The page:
Please note: You’ll need to hang on to receipts for all grant funds and cost share for three years after the grant ends, in case you are randomly audited by WYH.

      Download the Grant FAQs

      Grant Questions?

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      REady to Apply?

      Wyoming Humanities uses an online application system. Before you can apply for a grant, you’ll need to create an account. Please have and be ready to submit the following:

      Your name
      Current Email Address
      Phone Number
      Position with the Program Organization
      Organization EIN Number
      Organization DUNS Number
      Contact Information for the Program Organization’s Executive Officer

      If your organization is not registered for a valid DUNS number, you will be required to work with a sponsoring organization. Most communication will be processed through this online system. Once you have registered, please check your SPAM or Junk inbox for registration confirmation. Please mark this communication as NOT SPAM or Junk so you will continue to receive communications. Notifications as well as application questions, follow-ups, contracts, and final reports must all be submitted through this system.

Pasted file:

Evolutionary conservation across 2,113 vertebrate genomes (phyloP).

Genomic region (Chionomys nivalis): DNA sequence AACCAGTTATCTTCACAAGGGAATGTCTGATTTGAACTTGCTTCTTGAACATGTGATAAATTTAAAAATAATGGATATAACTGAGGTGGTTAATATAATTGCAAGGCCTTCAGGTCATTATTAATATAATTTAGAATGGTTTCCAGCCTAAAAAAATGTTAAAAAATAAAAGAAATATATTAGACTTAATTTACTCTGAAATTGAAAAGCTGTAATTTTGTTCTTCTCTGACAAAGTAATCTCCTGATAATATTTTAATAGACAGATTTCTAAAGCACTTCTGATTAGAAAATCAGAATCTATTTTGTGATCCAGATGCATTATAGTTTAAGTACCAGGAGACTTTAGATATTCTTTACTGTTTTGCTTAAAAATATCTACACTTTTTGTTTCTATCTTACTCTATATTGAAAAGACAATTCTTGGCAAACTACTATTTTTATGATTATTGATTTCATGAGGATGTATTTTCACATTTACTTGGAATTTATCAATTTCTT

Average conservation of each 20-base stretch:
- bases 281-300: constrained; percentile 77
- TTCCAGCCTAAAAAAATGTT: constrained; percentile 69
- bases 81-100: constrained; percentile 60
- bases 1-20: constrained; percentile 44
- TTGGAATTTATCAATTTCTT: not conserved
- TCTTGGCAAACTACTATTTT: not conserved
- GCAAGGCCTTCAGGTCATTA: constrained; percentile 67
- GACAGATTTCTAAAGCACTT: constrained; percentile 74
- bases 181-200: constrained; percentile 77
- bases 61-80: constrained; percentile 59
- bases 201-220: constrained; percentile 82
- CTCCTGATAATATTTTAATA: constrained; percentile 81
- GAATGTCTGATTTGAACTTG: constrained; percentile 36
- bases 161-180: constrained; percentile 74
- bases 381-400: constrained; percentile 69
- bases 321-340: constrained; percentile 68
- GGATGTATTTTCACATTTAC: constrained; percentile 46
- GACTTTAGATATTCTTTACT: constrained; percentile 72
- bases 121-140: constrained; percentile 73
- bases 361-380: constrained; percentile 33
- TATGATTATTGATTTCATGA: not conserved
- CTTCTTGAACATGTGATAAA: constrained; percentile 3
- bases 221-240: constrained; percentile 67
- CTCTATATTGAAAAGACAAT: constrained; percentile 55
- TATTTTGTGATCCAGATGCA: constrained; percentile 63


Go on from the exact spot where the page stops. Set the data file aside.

Please note: All applicants (excluding Independent Research Scholars) are required to report their unique DUNS number on all applications. Data Universal Numbering System (DUNS) number is the nine-digit number established and assigned by Dun and Bradstreet, Inc., to uniquely identify business entities. A DUNS number may be obtained from by telephone (866-705-5711) or this website: http://fedgov.dnb.com/webform.